How Do You Evaluate Strategic Options? Three Suggestions

Situation: A company has developed and shipped equipment that puts it into a new market. They can continue to pursue this direction or make a significant shift that will open up a larger opportunity. What are the most important considerations to this decision?

Advice from the CEOs:

  • There are a number of points that you need to clarify before making this decision:
    • What is the magnitude of difference between the two opportunities?
    • How much of a shift in technology is required to make the jump to the larger segment?
    • How much of the expertise to make this shift do you have in-house, and how much must you bring in, acquire or develop through partnerships?
    • What is your most likely exit strategy and how will each opportunity impact it?
  • Are you being realistic in your ability to meet development timelines?
    • If you don’t have deep expertise in the area that you want to develop, the answer is most likely yes. If you do you can often beat your initial estimates.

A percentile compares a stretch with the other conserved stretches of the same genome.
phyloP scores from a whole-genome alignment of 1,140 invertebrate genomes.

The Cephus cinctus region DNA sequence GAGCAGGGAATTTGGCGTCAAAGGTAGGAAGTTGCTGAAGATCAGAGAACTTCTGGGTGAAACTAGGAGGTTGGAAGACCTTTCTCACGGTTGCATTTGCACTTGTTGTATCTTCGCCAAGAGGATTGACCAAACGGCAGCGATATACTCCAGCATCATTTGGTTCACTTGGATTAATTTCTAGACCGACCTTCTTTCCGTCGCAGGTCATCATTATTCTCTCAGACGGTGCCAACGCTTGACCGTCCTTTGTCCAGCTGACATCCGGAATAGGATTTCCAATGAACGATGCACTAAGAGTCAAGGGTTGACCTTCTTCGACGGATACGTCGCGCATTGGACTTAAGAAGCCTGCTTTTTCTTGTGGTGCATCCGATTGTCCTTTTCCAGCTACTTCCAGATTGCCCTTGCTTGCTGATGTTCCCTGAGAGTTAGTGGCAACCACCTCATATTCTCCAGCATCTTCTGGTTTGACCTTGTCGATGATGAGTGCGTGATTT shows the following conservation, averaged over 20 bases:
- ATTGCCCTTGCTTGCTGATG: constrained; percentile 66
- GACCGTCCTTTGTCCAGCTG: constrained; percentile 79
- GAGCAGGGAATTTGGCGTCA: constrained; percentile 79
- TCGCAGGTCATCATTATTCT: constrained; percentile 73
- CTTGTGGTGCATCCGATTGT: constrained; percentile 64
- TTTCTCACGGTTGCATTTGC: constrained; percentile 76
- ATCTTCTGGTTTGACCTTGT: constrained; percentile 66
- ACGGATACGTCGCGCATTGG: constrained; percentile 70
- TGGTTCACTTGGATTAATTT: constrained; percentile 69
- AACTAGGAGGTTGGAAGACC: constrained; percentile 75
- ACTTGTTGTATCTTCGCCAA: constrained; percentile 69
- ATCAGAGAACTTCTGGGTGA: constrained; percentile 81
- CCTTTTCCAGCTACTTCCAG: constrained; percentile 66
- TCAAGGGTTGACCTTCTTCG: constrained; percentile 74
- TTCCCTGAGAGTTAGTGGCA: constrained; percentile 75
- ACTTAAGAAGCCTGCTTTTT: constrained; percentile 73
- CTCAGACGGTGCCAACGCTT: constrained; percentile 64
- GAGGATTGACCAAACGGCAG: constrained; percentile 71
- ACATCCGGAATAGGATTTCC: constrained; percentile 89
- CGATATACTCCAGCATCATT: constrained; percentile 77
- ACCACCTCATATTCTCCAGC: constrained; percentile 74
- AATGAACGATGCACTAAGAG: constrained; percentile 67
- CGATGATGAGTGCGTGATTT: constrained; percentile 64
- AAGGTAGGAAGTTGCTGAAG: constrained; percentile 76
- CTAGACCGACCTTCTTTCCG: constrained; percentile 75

• If the shift includes both there is risk that you will underestimate the time required to develop both the prototype and to turn the prototype into production quality technology.
  • If your ultimate objective is to sell the company, be aware that selling any company can be tricky, and you may not be able to sell the company for the value that you need to support yourself after the sale.
    • Study other companies in your geography and market, and determine both the price that they received for their companies and how they positioned their companies for sale.
    • As an alternative to selling, consider hiring a general manager to run the company. This can free you to concentrate on your passion and also increase the value of the company if you decide to sell at a future date.

Key Words: Strategy, Technology, Equipment, Market, Decision, Opportunity, Expertise, Timeline, Exit, Value, Sale, Positioning, Manager

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